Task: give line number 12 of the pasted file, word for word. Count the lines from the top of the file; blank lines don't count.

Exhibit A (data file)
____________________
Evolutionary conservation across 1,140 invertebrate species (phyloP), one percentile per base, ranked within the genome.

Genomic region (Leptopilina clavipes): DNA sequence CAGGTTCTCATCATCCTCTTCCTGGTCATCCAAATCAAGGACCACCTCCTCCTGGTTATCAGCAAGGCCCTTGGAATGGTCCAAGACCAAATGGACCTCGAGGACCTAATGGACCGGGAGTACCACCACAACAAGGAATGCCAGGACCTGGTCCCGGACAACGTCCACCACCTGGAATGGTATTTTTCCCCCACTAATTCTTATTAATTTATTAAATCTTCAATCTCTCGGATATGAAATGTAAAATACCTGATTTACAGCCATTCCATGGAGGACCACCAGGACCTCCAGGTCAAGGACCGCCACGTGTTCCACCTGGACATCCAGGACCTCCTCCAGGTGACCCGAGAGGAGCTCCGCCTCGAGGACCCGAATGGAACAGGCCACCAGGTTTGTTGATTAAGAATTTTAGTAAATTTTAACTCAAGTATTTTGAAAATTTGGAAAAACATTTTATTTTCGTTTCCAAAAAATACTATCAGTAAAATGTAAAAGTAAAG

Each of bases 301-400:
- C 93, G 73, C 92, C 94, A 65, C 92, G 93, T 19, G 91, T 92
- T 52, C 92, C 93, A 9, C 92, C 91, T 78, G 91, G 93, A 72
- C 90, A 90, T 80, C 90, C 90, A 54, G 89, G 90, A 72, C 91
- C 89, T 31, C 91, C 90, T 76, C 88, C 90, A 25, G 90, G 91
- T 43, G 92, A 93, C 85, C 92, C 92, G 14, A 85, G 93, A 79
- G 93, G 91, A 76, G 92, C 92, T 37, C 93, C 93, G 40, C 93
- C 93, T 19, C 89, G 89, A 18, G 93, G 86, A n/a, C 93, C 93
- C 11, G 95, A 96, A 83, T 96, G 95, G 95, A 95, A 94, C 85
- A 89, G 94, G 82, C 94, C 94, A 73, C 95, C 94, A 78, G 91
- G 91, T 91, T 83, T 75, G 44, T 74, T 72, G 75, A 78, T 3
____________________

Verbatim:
- A 89, G 94, G 82, C 94, C 94, A 73, C 95, C 94, A 78, G 91